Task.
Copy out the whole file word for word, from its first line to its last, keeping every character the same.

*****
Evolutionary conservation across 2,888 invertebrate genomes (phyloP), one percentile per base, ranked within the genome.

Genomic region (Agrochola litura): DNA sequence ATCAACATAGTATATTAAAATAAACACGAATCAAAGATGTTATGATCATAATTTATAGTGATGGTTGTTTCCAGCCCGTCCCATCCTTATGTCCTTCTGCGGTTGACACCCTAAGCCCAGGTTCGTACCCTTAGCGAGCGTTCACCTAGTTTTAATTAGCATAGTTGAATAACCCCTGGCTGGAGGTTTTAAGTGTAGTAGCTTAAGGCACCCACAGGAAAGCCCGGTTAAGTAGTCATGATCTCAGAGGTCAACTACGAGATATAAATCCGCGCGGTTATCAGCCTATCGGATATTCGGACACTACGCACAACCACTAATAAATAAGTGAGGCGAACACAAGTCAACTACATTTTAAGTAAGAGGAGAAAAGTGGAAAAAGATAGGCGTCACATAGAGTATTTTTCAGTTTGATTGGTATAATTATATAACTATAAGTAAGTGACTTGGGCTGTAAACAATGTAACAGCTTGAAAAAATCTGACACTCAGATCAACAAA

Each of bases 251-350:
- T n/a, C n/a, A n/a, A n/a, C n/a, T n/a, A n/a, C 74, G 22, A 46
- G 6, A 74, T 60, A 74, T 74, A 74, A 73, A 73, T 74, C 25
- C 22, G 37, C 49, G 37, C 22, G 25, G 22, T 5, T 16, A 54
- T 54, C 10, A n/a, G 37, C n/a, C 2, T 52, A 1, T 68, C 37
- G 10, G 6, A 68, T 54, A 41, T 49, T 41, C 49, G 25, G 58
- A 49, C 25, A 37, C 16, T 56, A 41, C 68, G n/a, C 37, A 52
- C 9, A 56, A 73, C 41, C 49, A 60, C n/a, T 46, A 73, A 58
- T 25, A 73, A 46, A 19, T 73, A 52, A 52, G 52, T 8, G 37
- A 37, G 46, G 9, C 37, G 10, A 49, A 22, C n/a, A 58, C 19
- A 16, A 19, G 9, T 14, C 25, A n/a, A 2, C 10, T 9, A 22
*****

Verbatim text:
Evolutionary conservation across 2,888 invertebrate genomes (phyloP), one percentile per base, ranked within the genome.

Genomic region (Agrochola litura): DNA sequence ATCAACATAGTATATTAAAATAAACACGAATCAAAGATGTTATGATCATAATTTATAGTGATGGTTGTTTCCAGCCCGTCCCATCCTTATGTCCTTCTGCGGTTGACACCCTAAGCCCAGGTTCGTACCCTTAGCGAGCGTTCACCTAGTTTTAATTAGCATAGTTGAATAACCCCTGGCTGGAGGTTTTAAGTGTAGTAGCTTAAGGCACCCACAGGAAAGCCCGGTTAAGTAGTCATGATCTCAGAGGTCAACTACGAGATATAAATCCGCGCGGTTATCAGCCTATCGGATATTCGGACACTACGCACAACCACTAATAAATAAGTGAGGCGAACACAAGTCAACTACATTTTAAGTAAGAGGAGAAAAGTGGAAAAAGATAGGCGTCACATAGAGTATTTTTCAGTTTGATTGGTATAATTATATAACTATAAGTAAGTGACTTGGGCTGTAAACAATGTAACAGCTTGAAAAAATCTGACACTCAGATCAACAAA

Each of bases 251-350:
- T n/a, C n/a, A n/a, A n/a, C n/a, T n/a, A n/a, C 74, G 22, A 46
- G 6, A 74, T 60, A 74, T 74, A 74, A 73, A 73, T 74, C 25
- C 22, G 37, C 49, G 37, C 22, G 25, G 22, T 5, T 16, A 54
- T 54, C 10, A n/a, G 37, C n/a, C 2, T 52, A 1, T 68, C 37
- G 10, G 6, A 68, T 54, A 41, T 49, T 41, C 49, G 25, G 58
- A 49, C 25, A 37, C 16, T 56, A 41, C 68, G n/a, C 37, A 52
- C 9, A 56, A 73, C 41, C 49, A 60, C n/a, T 46, A 73, A 58
- T 25, A 73, A 46, A 19, T 73, A 52, A 52, G 52, T 8, G 37
- A 37, G 46, G 9, C 37, G 10, A 49, A 22, C n/a, A 58, C 19
- A 16, A 19, G 9, T 14, C 25, A n/a, A 2, C 10, T 9, A 22